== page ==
About Me

I am also the author of 4 books, available on Amazon, and at many major outlets. I have been contributing writer for Combat Handgun Magazine and Women and Guns Magazine.

I was an instructor for many years, Recently retired.

Thank you for following along with me as this journey continues.

Safe Shooting!

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Thoughts, comments and insights for women who shoot and the men who love us!

Thursday, July 25, 2013

When your Students are of the Fairer Sex…Does it Make a Difference?

In a word, maybe.  Experienced shooters are less impacted by gender differences in style and mannerisms than new students.  I apologize in advance for some generalizations, not everything applies to all women, but there are things to consider.  The following information is based on my experience as a student, as an instructor and interviews with other women.

Women come to shooting for a variety of reasons, but many come out of fear.  They may have had a threat, or be fearful because of the bad things happening around them.  The future of their shooting is in the hands of the instructor.  A caring, positive experience can help build confidence and trust.
Many women are less likely to ask questions in a class than their male classmates.  You need to watch them and anticipate their questions, make them feel that it is ok to ask.  Be careful with jargon or technical terminology unless you take the time to explain it.  They might not ask, but you will lose them.

Women are less tolerant of macho, alpha male style behavior and profanity.  Frankly, it can be a turn off, and once we turn off, your job as an instructor isn’t getting done.  So, dial back a little.  You can be professional without being intimidating, aggressive or profane.  Women, especially one who is there because she has been assaulted or threatened, may be more sensitive to being touched.  Ask first, unless it is a safety issue, minimize touching and ask.  You can get a sense of your student and know if it is ok.
Women often come into a class with fewer bad habits or preconceived ideas.  But, also with less experience.  Take the time to explain and demonstrate, build the foundation.  Many women are less confident and a little scared so they need to understand before they do.  Demos help, clear explanations are essential to build the fundamentals.  Generally, women retain instruction better when they understand the “why”.  Why do I do it this way instead of another way that may feel more comfortable?  Take the time to explain the concept, the method, steps and why.  This can be done with patience or even a little humor.  I take good natured teasing because I’m fanatical about cleaning my carry gun.  When people ask me often they should clean their gun, I tell them if depends on a variety of factors, but that while I might let some of my guns go without cleaning for a couple sessions, my carry gun gets cleaned every time it is shot.  I tell them “I’ve never heard of anyone having a malfunction because their gun was too clean”.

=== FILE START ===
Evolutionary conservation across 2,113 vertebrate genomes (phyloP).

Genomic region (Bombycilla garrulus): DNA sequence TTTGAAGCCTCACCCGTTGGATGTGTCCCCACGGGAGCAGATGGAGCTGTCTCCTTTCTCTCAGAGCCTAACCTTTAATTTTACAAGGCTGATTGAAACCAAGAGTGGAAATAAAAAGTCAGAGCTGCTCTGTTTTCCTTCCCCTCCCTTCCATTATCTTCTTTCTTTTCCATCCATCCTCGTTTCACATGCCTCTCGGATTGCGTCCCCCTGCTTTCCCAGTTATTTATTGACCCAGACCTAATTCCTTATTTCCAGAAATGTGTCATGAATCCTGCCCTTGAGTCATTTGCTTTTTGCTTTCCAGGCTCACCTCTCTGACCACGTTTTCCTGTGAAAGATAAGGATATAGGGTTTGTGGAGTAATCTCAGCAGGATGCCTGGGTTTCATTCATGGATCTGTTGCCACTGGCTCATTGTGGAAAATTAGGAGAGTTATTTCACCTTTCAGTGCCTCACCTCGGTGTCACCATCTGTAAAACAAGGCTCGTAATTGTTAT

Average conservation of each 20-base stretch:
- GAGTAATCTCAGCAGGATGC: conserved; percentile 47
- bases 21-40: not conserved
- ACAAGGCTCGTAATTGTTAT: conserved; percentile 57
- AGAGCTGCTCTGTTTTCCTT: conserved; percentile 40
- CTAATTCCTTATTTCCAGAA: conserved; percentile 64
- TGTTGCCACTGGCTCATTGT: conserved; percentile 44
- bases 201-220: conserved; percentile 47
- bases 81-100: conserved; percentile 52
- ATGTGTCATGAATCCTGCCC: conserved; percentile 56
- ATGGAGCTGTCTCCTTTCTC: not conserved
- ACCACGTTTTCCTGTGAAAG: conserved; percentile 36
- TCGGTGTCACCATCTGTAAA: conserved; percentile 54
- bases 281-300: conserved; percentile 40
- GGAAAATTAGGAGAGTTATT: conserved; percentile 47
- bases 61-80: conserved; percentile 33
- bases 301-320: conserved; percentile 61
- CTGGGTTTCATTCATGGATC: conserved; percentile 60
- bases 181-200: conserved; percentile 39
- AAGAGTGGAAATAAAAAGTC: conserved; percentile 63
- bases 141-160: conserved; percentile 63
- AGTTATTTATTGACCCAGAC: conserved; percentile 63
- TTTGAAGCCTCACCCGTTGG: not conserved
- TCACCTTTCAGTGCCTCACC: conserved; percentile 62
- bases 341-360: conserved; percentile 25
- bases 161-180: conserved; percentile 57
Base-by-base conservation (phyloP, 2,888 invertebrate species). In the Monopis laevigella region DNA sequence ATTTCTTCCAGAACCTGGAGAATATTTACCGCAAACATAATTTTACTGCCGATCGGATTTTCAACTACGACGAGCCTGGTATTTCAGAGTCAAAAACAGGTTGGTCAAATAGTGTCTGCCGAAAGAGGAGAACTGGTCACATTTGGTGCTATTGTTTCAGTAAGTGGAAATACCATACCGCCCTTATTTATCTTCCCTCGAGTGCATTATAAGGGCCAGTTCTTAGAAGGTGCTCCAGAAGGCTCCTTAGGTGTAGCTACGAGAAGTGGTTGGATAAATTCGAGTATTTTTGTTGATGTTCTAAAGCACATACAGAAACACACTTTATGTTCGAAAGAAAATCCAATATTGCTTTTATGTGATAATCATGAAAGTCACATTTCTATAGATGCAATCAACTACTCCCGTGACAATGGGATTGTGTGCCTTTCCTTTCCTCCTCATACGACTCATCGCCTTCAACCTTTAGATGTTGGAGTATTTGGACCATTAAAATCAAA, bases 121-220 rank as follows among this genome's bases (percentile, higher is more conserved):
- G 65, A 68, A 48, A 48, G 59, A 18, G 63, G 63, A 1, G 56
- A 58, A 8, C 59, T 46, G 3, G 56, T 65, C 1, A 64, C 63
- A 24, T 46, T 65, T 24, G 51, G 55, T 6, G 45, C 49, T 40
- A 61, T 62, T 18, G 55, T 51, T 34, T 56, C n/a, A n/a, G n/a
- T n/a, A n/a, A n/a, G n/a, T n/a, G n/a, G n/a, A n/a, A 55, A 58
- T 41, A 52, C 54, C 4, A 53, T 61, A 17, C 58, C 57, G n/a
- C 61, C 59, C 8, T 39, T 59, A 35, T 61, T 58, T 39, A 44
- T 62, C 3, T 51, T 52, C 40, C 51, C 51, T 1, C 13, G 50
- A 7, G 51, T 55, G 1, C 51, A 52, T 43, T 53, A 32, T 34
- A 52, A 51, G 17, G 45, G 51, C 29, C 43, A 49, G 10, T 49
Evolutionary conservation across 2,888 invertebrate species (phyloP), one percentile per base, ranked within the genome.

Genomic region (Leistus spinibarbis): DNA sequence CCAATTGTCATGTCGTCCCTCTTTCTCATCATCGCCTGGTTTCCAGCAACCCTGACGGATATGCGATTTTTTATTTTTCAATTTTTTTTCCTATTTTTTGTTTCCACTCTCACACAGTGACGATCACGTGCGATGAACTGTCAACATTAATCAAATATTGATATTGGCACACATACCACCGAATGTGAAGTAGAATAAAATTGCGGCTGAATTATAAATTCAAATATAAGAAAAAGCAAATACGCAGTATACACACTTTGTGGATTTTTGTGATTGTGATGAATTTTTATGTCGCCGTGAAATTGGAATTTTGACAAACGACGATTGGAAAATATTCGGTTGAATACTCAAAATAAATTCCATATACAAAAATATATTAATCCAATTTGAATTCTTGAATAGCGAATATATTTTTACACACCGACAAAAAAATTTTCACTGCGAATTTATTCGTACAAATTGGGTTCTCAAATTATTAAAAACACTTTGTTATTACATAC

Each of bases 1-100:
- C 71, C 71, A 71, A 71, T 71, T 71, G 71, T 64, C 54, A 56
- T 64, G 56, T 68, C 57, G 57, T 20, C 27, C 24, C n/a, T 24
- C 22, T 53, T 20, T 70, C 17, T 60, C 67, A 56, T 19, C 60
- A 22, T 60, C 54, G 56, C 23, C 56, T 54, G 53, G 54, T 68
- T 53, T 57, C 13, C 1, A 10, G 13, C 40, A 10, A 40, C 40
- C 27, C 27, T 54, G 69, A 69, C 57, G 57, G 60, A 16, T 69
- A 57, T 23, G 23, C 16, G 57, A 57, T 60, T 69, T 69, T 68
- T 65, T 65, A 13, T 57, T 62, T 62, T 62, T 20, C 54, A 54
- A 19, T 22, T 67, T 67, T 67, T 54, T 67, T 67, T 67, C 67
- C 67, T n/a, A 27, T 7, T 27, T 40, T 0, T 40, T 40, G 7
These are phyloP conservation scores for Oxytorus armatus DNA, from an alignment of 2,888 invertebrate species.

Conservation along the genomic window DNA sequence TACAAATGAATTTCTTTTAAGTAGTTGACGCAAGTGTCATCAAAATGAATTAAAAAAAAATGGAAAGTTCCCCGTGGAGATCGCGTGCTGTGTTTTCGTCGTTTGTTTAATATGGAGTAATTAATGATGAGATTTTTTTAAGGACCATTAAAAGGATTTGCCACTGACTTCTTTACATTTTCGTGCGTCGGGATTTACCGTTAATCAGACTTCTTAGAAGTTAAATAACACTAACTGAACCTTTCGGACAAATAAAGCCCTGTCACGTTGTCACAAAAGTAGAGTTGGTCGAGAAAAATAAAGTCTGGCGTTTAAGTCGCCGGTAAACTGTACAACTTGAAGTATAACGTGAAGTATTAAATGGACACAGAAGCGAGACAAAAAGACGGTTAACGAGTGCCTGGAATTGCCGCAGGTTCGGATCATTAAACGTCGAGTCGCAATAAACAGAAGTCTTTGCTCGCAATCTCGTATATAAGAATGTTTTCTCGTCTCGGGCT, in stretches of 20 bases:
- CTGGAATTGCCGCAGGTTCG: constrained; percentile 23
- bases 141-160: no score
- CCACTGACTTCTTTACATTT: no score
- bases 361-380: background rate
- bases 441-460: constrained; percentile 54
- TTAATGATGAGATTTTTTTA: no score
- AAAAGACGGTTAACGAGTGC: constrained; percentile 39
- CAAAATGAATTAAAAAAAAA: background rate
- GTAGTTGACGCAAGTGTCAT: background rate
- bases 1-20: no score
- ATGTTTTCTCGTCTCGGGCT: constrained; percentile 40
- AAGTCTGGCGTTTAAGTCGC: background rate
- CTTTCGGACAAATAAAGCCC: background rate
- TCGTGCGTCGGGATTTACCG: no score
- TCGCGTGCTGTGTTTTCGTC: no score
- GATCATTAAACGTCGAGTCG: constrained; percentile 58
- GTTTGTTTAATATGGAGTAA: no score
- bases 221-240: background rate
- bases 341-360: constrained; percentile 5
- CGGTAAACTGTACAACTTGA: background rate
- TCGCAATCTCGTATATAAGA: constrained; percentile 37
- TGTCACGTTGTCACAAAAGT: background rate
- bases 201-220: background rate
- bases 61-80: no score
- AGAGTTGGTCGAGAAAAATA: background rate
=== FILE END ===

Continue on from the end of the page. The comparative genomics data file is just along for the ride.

There are things that women need to know but a new shooter, especially one who plans to carry, may not realize she needs to know.  First, purse carry.  There is carrying in a purse and a carry purse.  Carrying in a purse is a bad idea.  Ask women how long it takes to find their keys?  Ok, that makes an image.  Now, point out that the gun is the heaviest thing in the purse.  Where will it be?  On the bottom.  Oriented how…who knows?  You reach in a pull it out and, gee, there is that pen you were looking for, sticking out of the barrel.  A carry purse has a dedicated compartment and holster for the gun, and NOTHING else goes in there.  This is “off-body” carry and still not ideal.  If your purse gets snatched, your gun is gone.  You can’t put it down, hang it off the back of a chair…it needs to be in your control at all times.  You need to be able to articulate this without being sarcastic, it may take practice to be able to talk about women’s accessories but this is important information.